Journal of Neurosciences in Rural Practice
 
ORIGINAL ARTICLE
Year : 2019  |  Volume : 10  |  Issue : 1  |  Page : 10-15

Geographical disparity and traumatic brain injury in America: Rural areas suffer poorer outcomes


1 Department of Surgery, Division of Trauma and General Surgery, University of Pittsburgh Medical Center, Pittsburgh, PA, USA
2 University of Pittsburgh School of Medicine; University of Pittsburgh School of Public Health, Pittsburgh, PA, USA
3 Department of Medical Informatics and Clinical Epidemiology, Oregon Health and Science University, Portland, OR, USA
4 Fundacion Meditech, Universidad El Bosque, Bogota, Colombia
5 Department of Critical Care Medicine and Surgery, Global Health, Division of Trauma and Surgery, University of Pittsburgh, Pittsburgh, PA, USA

Correspondence Address:
Joshua B Brown
Department of Surgery, Division of Trauma and General Surgery, University of Pittsburgh Medical Center, 200 Lothrop Street, Pittsburgh, PA 15213
USA
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Source of Support: None, Conflict of Interest: None


DOI: 10.4103/jnrp.jnrp_310_18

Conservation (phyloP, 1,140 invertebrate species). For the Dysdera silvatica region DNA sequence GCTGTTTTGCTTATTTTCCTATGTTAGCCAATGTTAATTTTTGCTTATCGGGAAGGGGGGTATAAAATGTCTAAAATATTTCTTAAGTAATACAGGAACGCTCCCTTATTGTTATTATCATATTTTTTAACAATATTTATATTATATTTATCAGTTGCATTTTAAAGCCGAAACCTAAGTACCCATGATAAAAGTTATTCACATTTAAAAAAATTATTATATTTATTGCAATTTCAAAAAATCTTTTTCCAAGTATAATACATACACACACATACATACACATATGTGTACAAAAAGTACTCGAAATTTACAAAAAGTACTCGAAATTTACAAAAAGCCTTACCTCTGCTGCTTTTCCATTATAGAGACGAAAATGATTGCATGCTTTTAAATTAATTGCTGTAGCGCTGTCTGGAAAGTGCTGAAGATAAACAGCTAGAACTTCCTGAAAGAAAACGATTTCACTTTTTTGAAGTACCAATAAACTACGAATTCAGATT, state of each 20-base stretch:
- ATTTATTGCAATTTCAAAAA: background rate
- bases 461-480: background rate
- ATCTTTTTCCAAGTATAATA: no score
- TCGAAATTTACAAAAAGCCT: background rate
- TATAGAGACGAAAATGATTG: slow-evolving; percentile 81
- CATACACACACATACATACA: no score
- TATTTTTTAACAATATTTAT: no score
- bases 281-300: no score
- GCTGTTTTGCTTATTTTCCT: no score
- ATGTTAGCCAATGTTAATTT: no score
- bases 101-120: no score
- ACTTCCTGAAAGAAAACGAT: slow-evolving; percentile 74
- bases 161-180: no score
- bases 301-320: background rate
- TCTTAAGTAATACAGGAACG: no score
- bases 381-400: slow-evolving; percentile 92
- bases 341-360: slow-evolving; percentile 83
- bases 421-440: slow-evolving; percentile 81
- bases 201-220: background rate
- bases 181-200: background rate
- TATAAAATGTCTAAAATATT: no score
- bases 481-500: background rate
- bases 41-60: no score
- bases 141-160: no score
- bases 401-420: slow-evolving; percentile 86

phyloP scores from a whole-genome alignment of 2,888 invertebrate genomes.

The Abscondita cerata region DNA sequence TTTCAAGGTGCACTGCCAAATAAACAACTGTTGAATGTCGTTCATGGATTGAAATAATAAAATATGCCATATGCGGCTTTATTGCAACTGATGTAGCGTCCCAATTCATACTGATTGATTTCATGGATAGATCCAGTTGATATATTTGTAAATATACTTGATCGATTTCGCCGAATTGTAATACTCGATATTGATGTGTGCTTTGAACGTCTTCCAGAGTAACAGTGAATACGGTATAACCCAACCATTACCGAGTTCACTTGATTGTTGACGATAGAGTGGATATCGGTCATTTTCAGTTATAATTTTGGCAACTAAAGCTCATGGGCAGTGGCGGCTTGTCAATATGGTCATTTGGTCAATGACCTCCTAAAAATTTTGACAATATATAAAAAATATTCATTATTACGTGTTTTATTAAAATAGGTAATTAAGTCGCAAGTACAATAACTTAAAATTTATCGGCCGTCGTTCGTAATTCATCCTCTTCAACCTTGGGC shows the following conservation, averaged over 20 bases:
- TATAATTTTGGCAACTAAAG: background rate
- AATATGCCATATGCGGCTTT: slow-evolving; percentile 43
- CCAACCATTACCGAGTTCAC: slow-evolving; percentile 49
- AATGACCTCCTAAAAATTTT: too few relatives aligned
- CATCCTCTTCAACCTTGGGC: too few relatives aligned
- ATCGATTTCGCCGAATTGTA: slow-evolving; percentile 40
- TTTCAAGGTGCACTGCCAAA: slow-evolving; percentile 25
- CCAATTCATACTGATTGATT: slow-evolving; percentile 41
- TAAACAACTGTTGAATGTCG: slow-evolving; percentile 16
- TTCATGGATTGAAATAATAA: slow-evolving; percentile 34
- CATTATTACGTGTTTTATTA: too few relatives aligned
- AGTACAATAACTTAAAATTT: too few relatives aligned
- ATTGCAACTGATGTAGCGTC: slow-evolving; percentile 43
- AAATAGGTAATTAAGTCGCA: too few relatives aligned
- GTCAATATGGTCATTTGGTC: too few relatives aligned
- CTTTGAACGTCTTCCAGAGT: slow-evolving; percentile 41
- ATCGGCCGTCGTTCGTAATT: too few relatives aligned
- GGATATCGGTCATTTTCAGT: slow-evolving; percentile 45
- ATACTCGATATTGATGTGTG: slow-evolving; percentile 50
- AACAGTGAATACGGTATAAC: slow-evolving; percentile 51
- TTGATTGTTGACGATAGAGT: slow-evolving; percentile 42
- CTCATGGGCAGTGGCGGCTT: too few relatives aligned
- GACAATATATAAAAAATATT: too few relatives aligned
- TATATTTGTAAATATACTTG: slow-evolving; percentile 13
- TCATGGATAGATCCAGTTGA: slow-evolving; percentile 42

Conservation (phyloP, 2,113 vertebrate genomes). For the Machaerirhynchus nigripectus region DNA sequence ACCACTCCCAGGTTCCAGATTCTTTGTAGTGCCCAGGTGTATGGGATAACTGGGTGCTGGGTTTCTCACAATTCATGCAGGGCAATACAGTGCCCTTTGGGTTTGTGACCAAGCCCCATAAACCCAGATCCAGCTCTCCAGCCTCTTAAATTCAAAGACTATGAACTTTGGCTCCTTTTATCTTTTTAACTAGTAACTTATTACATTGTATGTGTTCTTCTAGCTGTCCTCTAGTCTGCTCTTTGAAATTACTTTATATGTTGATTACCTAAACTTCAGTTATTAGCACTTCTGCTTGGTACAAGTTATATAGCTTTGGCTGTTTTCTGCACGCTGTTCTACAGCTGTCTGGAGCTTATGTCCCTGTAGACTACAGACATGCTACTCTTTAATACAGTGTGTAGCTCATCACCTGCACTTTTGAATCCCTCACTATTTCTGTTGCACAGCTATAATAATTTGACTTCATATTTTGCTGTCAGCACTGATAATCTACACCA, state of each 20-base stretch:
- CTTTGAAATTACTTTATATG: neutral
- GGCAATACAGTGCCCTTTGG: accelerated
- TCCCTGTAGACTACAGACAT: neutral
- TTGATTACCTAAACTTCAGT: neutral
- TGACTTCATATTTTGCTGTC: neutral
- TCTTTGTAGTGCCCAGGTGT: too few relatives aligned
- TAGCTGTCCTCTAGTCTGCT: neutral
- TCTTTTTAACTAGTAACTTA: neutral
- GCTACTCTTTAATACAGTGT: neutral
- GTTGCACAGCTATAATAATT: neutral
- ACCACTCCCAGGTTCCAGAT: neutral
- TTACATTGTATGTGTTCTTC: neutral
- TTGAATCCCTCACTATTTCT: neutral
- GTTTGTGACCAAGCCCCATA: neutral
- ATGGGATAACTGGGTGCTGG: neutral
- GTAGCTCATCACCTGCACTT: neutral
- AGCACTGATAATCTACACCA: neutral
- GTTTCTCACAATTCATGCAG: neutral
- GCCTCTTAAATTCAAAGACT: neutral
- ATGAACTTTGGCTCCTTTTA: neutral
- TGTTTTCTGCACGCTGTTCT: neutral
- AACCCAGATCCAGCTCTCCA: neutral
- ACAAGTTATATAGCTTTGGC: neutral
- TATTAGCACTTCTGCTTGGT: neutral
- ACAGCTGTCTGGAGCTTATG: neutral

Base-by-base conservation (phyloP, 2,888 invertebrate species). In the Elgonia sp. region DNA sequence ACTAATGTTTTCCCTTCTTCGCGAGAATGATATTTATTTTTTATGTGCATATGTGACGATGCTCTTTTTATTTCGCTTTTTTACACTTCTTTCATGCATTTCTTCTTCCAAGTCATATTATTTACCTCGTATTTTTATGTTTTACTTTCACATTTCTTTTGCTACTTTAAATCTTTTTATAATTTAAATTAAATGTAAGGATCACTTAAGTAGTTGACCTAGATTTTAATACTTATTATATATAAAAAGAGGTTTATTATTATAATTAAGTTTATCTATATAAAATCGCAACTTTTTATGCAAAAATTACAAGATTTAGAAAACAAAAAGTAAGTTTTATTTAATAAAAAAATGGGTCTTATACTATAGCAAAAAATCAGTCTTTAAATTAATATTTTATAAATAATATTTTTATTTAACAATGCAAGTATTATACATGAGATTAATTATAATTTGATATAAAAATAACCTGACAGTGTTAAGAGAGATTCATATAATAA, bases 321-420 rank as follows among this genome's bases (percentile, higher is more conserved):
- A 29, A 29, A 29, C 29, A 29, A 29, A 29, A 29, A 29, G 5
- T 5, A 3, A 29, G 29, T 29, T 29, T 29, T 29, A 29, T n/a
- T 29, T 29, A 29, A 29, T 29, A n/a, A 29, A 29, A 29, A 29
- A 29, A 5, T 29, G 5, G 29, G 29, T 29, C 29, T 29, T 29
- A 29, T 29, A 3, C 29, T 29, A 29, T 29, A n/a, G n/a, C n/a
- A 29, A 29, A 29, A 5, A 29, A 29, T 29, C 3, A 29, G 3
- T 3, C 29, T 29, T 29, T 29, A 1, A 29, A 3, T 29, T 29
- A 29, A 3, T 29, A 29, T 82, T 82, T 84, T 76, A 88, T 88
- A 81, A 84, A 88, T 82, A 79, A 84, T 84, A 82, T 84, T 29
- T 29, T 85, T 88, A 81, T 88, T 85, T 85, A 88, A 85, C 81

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Introduction: Significant heterogeneity exists in traumatic brain injury (TBI) outcomes. In the United States, TBI remains a primary driver of injury-related mortality and morbidity. Prior work has suggested that disparity exists in rural areas; our objective was to evaluate potential differences in TBI mortality across urban and rural areas on a national scale. Methods: Age-adjusted TBI fatality rates were obtained at the county level across the U.S. from 2008 to 2014. To evaluate geography, urban influence codes (UIC) were also obtained at the county level. UIC codes range from 1 (most urban) to 12 (most rural). Metropolitan counties are defined as those with an UIC ≤2, while nonmetropolitan counties are defined as an UIC ≥3. County-level fatality rates and UIC classification were geospatially mapped. Linear regression was used to evaluate the change in TBI fatality rate at each category of UIC. The median TBI fatality rate was also compared between metropolitan and nonmetropolitan counties. Results: Geospatial analysis demonstrated higher fatality rates distributed among nonmetropolitan counties across the United States. The TBI fatality rate was 13.00 deaths per 100,000 persons higher in the most rural UIC category compared to the most urban UIC category (95% confidence interval 12.15, 13.86; P < 0.001). The median TBI rate for nonmetropolitan counties was significantly higher than metropolitan counties (22.32 vs. 18.22 deaths per 100,000 persons, P < 0.001). Conclusions: TBI fatality rates are higher in rural areas of the United States. Additional studies to evaluate the mechanisms and solutions to this disparity are warranted and may have implications for lower-and middle-income countries.


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